Chittorgarh district lies in the south eastern part of Rajasthan and has a population of over 18 lakhs. 85% of the people live in rural areas, agriculture and mining being the main sources of livelihood. Most of the land is owned by the jats, and the dalits and tribal communities, owing to the insignificant size of their land holdings, are forced to work in mines or on the lands of others often as bonded labour. Feudal attitudes and practices continue to have a strong presence in the region.
Maati started as a small group of women who came together in the mid 1990s to protest against rampant alcoholism. In 1994, within one month there were two cases in which husbands in their drunkenness had burnt their wives to death, but there was a conspiracy of silence around these shocking incidents with nobody willing to speak up. Malika, Basanti and a few others got together, held meetings in several villages and mobilised women, writing post cards to people’s representatives in villages all around. 1000 women came forward for a meeting in Munsiyari where they put forth a memorandum to the SDM asking for the sale of alcohol to be stopped. This protest became a seed from which the sangathan grew into a space for women to meet, talk, express themselves, and share their joys and sorrows.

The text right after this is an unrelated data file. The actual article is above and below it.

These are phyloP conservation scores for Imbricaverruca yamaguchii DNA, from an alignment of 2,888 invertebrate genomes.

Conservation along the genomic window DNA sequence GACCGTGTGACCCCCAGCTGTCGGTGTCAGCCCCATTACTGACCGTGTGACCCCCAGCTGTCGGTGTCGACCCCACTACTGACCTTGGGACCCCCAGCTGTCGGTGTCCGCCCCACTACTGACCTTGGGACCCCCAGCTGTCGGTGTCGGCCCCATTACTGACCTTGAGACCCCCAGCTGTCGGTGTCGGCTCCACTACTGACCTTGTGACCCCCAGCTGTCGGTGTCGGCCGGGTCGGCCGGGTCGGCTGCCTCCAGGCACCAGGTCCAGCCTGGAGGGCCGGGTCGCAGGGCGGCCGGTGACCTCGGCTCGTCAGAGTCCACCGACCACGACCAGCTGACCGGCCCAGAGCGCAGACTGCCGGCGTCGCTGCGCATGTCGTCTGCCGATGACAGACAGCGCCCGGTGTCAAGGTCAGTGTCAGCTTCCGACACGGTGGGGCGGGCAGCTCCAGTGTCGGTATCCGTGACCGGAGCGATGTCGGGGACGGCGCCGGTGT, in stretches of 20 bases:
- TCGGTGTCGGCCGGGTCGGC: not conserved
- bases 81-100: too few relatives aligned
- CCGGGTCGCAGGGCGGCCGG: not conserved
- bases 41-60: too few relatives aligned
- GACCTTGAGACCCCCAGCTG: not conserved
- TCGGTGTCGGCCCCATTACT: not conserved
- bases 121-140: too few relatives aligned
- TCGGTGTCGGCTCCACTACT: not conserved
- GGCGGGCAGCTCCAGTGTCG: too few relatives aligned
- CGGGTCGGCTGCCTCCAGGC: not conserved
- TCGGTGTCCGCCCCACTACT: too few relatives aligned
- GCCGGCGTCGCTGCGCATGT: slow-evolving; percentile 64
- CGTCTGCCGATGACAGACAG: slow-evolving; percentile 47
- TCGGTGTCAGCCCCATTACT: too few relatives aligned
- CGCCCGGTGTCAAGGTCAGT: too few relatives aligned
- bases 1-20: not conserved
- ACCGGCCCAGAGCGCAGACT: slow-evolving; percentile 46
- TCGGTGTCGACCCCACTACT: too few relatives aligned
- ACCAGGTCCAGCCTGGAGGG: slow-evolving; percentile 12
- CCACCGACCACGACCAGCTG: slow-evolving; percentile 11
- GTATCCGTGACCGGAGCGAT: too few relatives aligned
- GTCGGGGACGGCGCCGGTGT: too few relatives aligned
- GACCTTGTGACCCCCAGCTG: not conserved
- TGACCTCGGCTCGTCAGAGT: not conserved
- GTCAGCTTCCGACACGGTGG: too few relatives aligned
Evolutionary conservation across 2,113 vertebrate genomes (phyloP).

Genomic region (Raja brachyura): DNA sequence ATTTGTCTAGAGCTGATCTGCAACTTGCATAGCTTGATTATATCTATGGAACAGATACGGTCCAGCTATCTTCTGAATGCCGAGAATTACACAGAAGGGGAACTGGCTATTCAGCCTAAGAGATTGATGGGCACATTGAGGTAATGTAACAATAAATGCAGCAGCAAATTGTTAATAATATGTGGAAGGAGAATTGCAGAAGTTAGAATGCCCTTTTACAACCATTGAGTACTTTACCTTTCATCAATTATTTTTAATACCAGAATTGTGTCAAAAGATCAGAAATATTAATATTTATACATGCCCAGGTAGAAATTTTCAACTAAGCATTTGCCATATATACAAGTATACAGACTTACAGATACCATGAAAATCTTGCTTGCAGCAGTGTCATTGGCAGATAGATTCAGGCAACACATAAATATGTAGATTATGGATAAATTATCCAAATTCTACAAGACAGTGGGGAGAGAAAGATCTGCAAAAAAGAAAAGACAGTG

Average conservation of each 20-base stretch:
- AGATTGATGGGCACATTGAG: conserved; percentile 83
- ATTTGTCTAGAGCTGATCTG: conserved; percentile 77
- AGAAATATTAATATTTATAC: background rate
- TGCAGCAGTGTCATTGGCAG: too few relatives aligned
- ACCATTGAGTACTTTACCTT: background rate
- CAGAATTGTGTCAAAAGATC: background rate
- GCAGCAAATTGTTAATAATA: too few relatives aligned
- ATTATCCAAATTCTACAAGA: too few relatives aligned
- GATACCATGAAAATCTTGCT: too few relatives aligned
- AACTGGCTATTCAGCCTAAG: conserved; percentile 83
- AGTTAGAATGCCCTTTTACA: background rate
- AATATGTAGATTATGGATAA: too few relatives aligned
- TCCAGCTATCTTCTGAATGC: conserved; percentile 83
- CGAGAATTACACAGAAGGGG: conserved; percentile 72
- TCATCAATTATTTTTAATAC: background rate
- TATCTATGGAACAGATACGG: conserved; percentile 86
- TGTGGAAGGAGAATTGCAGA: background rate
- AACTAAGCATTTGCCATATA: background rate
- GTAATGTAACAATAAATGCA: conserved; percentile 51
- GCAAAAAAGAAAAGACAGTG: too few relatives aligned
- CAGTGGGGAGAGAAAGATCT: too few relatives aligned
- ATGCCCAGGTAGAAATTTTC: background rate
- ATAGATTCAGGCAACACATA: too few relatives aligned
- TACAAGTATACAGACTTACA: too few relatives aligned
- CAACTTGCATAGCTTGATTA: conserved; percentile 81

Dhenkanal and its adjoining districts were under feudal rule before independence. This region is rich in its forest and mineral resources. The tribals being forest dwellers settled in these forests after migrating from Singhbhum and Santhal Parganas in search of habitation. The kings during those times settled the tribals to protect the forests from fire and smugglers. Those settlements were then declared as forest villages by the king.
Dhenkanal is one of the centrally positioned districts of Odisha and is surrounded by Keonjhar, Jajpur, Cuttack and Angul districts. Surrounded by mountains and dense forests, these regions are abundant in natural resources. The economy of the districts is predominantly agrarian. A larger section of the rural population (mostly adivasis) holds very little or no agricultural land. They work as agricultural labourers and depend on daily wages.